TAKING ON extra land can be a challenge – but when you are almost tripling your arable area – it can be a logistical and management nightmare.
The extra land is much more demanding than your own, because usually there are no permanent staff and cropping routines may be different.
So, it’s not surprising that time is one of Andrew Aitken’s most limiting resources at Percival Farm, Buckhaven, near Kircaldy, on the Fife coast. All the more so since the 230 ha of heavy ground added to his family’s established 130 ha of cropping on a five-year contract in 2015 can be unforgiving if not managed to a tight schedule.
“Timeliness is more critical than ever for us these days,” insisted Andrew, who is responsible for the arable side of the third generation family tenancy while his brother, John manages the suckler beef business.
“The new ground at Newton Farm, in particular, has to be drilled-up by the end of the second week in October and the combination of its clay content and the amount of rain we get, means that spray days are almost always limited. The difference between success and failure can often be just a few hours.
“Because we do all the work ourselves, John and I rely heavily on the strong partnerships we have with our landlord, Wemyss Estates, key suppliers and contractors, like Agrii, machinery specialists like Sellars, good neighbours like the Lairds and, above all, Agrii agronomist, Donald Hay.
“He knows our farm as well as we do and we work closely together in planning our cropping, selecting varieties and managing them throughout the season. As well as making sure we have the right inputs precisely when we need them, he is our link with the dependable mobile seed processing and contract spraying services we get from Agrii.
"Increasingly, he’s helping us build extra precision into our liming, fertilisation and sowing based on SoilQuest mapping.
To make the most of its potential, together they are progressively replacing the extra acres' long-standing continuous wheat-based regime with the successful five-year winter crop rotation they’ve developed in their main tenanted holding.
While continuous wheat worked well at Newton Farm in the past, growing problems were being encountered with root and stem-based diseases before they took the land on. At the same time, reliably sowing the best part of 300 ha of winter wheat within a narrow drilling window would have been impossible with their preferred plough-based establishment regime.
“We have to have a rotation that spreads our autumn workload, in particular,” Andrew Aitken explained. “We used to grow a lot of spring barley. Much of our land is well-suited to it and we’re barely half a mile from the nearest distillery.
"But when we got just £75 per tonne for our quality malting crop in 2007, we decided we’d never again leave ourselves so exposed to this market. Instead, we’ve developed winter oats as a really good alternative. Most of our crop earned £130 per tonne last year through the GrainCo pool and it’s a true wheat break.
“So now we have a winter rape/winter wheat/winter oats/winter wheat/winter barley rotation that gives us two first wheats but only one oilseed rape every five years," he pointed out.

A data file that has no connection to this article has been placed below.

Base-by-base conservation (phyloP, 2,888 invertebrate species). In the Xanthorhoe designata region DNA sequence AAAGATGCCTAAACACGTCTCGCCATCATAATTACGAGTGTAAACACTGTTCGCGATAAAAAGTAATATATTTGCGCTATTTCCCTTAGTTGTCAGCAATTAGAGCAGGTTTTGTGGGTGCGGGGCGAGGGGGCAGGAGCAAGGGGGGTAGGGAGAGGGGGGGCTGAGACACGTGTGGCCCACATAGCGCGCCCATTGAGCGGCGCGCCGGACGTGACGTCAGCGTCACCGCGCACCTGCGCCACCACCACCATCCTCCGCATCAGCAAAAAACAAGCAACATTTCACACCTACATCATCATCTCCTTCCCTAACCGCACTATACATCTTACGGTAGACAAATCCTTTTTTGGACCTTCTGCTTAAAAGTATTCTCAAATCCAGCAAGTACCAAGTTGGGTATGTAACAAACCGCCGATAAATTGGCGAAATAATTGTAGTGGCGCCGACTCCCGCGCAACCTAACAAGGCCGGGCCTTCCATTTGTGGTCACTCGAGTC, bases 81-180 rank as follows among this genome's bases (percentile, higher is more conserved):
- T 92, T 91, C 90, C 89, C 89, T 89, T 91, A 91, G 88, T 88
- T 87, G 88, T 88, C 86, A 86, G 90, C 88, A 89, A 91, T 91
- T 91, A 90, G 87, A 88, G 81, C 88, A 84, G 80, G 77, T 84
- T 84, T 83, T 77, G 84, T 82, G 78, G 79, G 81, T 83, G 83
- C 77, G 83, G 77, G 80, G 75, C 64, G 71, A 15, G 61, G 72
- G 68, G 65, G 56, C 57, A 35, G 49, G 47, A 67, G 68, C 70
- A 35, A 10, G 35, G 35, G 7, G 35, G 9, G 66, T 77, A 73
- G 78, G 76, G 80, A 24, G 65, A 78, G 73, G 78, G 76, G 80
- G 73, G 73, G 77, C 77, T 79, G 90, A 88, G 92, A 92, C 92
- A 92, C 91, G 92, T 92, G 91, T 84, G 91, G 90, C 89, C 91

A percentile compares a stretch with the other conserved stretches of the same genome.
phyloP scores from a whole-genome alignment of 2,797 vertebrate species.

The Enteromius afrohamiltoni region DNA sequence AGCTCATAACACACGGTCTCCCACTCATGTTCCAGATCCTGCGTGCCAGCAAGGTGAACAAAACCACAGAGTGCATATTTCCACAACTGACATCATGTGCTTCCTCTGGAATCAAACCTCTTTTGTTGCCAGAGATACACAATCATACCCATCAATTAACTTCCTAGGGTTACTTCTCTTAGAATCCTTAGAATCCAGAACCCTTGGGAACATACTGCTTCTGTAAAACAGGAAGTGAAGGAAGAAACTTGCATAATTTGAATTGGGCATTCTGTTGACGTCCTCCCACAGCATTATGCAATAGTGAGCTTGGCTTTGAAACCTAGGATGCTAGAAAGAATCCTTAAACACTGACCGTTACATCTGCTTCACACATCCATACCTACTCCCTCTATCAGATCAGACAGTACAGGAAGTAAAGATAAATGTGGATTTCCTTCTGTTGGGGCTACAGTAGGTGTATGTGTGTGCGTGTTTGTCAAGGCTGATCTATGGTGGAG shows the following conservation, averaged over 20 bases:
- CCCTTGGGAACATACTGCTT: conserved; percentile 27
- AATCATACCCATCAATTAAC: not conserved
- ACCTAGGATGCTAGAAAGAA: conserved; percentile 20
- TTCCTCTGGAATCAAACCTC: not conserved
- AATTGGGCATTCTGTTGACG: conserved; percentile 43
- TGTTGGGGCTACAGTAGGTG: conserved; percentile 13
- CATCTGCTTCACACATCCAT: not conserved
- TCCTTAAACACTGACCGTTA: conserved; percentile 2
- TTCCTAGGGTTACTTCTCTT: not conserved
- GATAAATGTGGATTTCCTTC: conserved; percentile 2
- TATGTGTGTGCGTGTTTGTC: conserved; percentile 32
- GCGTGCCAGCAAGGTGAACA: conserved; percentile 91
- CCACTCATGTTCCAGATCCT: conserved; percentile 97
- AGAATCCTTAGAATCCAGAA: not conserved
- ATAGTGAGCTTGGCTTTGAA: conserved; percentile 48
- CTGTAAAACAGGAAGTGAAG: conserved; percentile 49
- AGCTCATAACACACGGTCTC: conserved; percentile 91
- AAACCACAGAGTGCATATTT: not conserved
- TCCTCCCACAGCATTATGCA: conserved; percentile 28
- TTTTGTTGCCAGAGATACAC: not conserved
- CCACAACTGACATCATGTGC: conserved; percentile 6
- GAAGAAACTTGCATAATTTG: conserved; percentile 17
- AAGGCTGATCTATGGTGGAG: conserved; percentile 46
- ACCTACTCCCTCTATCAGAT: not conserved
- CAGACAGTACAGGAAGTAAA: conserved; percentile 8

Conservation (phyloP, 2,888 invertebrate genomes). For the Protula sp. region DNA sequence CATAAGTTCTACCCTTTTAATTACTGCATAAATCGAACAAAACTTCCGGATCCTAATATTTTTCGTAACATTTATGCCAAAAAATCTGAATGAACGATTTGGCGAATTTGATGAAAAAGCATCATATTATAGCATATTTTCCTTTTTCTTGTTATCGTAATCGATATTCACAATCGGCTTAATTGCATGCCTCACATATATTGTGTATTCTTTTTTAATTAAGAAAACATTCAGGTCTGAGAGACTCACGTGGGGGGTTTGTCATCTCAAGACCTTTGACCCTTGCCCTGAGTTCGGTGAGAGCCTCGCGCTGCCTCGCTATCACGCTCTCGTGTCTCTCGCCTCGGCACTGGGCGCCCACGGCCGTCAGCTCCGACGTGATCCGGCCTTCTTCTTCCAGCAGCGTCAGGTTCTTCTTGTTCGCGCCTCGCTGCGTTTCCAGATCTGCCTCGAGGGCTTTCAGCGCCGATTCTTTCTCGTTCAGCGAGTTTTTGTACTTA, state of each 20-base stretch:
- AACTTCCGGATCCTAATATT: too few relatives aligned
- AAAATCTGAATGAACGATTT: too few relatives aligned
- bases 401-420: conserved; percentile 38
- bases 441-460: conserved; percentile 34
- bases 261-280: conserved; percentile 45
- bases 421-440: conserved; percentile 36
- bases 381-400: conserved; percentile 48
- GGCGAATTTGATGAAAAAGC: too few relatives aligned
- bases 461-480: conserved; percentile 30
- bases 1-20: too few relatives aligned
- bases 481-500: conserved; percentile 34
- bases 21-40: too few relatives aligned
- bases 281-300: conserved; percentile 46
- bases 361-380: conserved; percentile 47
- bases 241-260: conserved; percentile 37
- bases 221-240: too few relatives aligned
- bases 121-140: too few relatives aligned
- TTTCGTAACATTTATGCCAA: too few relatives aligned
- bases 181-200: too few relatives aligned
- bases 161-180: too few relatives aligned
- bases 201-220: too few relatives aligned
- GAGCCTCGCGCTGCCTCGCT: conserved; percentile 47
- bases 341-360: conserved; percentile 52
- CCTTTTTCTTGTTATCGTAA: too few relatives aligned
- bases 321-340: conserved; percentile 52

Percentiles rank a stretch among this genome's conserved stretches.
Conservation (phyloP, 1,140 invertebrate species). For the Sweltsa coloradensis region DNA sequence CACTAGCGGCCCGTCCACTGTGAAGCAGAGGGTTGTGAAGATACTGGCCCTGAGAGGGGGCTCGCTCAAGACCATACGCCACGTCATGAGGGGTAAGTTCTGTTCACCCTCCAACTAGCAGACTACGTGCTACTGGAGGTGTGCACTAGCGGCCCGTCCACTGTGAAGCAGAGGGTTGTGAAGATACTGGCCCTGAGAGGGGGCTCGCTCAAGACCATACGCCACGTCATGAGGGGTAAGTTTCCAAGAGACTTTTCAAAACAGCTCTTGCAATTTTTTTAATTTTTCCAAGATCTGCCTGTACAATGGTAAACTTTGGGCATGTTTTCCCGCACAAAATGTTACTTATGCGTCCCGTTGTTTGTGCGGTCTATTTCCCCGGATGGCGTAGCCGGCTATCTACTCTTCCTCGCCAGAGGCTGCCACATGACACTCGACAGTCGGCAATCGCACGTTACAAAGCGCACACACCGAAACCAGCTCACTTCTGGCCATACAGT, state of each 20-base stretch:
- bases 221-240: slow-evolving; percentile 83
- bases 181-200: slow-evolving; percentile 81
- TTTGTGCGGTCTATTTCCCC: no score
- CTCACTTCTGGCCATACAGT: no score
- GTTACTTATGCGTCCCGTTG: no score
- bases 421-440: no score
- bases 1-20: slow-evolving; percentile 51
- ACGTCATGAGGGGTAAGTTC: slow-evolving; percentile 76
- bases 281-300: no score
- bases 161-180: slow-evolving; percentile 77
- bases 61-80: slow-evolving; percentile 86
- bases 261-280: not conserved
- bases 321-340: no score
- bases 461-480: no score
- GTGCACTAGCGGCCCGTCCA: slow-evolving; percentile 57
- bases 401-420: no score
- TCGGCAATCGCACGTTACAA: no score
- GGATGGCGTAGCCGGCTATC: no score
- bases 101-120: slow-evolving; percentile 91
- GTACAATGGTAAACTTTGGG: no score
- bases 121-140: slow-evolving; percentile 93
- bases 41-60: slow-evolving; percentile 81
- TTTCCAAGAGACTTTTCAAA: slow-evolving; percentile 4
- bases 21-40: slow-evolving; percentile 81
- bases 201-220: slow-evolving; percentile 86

"This is a great balance for both our management and marketing. It also provides barley straw for the beef and the opportunity to get a good application of FYM onto around 10 ha of stubbles every year. And it offers a sequence of sowing from rape in late-August through barley and oats to wheat in early October that we can cope with.
“Moving to minimum tillage would certainly save on precious autumn time,” said Mr Hay. “But any such savings would be more than outweighed by the extra crop protection costs required, not to mention poorer crops and greater risk of crop failure.
“Poor crops and greater risk are things the family cannot afford when they need to generate sufficient returns to cover costs and pay the rent every year. That’s why we grow consistently performing wheats like Istabraq and Myriad, barleys like Glacier and Tower, oats like Gerald and OSR varieties like Anastasia and Mendel.
“It’s also why we prioritise sowing into warm soil at a consistent depth and with good seed-to-soil contact to ensure the crops get the best possible start. This and essential weatherproofing is just what Andrew achieves by running his power harrow/drill combination and packer roller right behind the plough and press."
The packer is especially essential on the heavy ground as any rain compacts the soil surface like concrete if it’s rolled.
“We then go in with a decent pre-em within 48 hours of drilling all our cereals,” he added. “Thankfully, we don’t have any black-grass. But rough stalked meadow grass is a nightmare and we’ve learnt just how costly failing to get on top of it from the start can be.
"Using Agrii’s high capacity, low ground pressure Agrifac sprayer, this can be done cost-effectively while Andrew cracks on with the drilling," he said.
On disease control, they make a point of getting a decent T0 on if conditions allow and use SDHIs at both T1 and T2 to keep ahead of any disease. "With far less curative activity these days it’s too risky not to," said Mr Hay.
The first harvest from the Aitkens’ more challenging ground last season was encouraging. Winter wheat, barley and oats were all well up to budget at 9.3 t/ha, 8.6 t/ha and 7.4 t/ha, respectively. With the change to first wheat and the first oilseed rape for many years going into Newton Farm this autumn, Andrew and Donald are looking to push wheat output to a consistent 10t/ha and OSR to comfortably over 4t/ha.
“This is the sort of performance we want to keep costs per tonne at the level we need to be sustainable,” pointed out Andrew, who is a member of the AHDB Fife Monitor Farm’s management group.